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A perennial nettle (Urtica dioica) native to Eurasia and widely distributed in North America. It is sometimes used medicinally, and the young leaves are edible.
The American Heritage® Medical Dictionary Copyright © 2007, 2004 by Houghton Mifflin Company. Published by Houghton Mifflin Company. All rights reserved.
stinging nettleHerbal medicine
A perennial herb that contains acetyl-choline, formic acid, histamine, minerals and vitamins A and C; it is astringent, diuretic, tonic, and administered as an infusion, poultice or applied topically (the leaves act as a counterirritant). Stinging nettle is used for arthritis, baldness, cystitis, diabetes, diarrhoea, eczema, epistaxis, gout, hay fever, haemorrhoids, rheumatic complaints and tuberculosis; it may be used under the supervision of a physician for congestive heart failure and hypertension.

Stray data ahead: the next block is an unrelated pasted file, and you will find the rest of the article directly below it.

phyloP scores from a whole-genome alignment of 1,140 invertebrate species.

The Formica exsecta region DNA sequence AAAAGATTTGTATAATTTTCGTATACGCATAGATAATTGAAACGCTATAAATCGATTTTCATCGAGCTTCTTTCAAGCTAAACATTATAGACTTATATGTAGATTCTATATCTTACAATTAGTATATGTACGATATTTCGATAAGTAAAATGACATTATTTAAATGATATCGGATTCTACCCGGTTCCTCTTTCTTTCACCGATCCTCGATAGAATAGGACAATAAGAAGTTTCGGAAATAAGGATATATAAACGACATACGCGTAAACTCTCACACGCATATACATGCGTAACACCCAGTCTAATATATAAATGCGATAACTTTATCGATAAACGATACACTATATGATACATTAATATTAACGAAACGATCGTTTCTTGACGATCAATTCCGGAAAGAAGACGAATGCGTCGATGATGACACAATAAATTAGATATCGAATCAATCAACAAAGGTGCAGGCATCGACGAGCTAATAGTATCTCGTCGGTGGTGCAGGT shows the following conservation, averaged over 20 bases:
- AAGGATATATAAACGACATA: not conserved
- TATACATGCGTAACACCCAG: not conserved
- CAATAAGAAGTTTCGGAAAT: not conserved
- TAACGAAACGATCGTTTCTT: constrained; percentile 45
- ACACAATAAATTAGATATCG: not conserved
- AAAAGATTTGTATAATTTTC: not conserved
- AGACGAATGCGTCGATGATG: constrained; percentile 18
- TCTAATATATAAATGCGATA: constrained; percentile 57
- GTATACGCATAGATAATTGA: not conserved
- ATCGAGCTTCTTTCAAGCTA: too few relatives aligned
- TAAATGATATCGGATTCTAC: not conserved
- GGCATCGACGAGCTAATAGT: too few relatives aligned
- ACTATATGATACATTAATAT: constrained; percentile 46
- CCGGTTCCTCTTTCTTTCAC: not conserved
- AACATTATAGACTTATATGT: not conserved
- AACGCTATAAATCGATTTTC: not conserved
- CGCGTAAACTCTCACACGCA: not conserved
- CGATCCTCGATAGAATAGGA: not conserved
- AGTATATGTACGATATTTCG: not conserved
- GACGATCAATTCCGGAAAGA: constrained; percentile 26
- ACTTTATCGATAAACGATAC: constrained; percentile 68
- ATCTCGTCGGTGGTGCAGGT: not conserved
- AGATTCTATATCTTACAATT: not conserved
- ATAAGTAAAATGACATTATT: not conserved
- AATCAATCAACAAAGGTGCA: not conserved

Uncooked nettle may cause renal damage; the diuresis-related loss of potassium should be compensated for by increasing potassium intake; it should not be given to young children.
Segen's Medical Dictionary. © 2012 Farlex, Inc. All rights reserved.
Any plant of the genus Urtica. Its sawtoothed leaves contain hairs that secrete a fluid that irritates the skin. Extracts from nettles are used as herbal remedies to treat allergic rhinitis and kidney stones. Synonym: stinging nettle
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